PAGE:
Moiré is a fabric that has a wavy or watery appearance.
Originally this watery effect was created during the weaving process, however, today it is done using a process called calendering. Calendering is essentially ironing. A piece of fabric is folded in half lengthwise with right sides together. Pressure and heated ribbed rollers are then used to create the watery effect. The greater the heat and the higher the pressure, the more luster the fabric will have.
Moiré is most commonly created of silk, but other fibers like cotton and rayon can also be used.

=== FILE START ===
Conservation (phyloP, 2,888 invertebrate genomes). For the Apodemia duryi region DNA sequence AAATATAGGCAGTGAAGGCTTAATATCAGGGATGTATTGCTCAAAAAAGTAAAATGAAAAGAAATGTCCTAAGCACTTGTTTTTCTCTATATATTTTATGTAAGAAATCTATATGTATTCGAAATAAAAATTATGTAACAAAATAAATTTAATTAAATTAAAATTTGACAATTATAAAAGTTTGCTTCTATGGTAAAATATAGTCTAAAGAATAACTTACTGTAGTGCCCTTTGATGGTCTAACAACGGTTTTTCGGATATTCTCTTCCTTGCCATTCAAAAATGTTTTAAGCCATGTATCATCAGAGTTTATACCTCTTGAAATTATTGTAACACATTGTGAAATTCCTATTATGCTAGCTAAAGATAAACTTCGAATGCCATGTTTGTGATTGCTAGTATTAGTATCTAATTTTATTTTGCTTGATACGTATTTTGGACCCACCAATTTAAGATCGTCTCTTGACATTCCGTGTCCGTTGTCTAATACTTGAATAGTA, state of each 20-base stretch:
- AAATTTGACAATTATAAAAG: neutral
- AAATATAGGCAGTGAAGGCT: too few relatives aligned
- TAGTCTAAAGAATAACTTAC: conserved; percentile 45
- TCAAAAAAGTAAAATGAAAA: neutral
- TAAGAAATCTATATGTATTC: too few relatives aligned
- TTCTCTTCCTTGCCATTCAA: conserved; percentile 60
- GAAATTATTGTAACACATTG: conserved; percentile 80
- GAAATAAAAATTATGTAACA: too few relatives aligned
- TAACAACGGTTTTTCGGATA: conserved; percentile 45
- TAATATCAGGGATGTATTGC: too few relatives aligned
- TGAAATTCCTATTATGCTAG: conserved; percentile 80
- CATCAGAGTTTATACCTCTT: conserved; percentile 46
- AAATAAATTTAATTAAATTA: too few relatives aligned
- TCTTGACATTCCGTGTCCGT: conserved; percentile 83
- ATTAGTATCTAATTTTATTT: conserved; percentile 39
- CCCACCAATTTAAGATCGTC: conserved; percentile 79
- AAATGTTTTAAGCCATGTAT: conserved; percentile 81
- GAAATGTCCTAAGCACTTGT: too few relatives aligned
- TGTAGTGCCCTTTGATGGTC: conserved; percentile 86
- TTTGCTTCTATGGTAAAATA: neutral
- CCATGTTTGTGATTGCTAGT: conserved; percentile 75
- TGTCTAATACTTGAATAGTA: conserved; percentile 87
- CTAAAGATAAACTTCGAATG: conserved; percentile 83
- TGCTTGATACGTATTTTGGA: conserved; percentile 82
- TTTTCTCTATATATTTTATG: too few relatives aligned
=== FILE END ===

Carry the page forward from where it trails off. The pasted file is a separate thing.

Moiré can be used for garments, linings, handbags and home décor projects such as window treatments and bedspreads.
Downsides to moiré:
Seams tend to pucker
Some of the watery designs are not permanent and can be removed by washing
Moiré frays easily and requires a nap layout
Tips for sewing with moiré
Since it is a fairly delicate fabric, consider adding a lining when making a garment to add durability.
If your moiré has wide ribs, remember to match them up when piecing together a pattern.
Use a straight stitch, 2mm to 2.5mm in length, and keep the fabric taut when stitching.
Always test press a fabric scrap first when ironing, even the steam can ruin the watery pattern.
Use sew-in interfacing when making garments since irons can damage the fabric.
A couple patterns to make with moiré. Both patterns call for silk, but would look beautiful with moiré.
Have you ever used moiré? What did you make?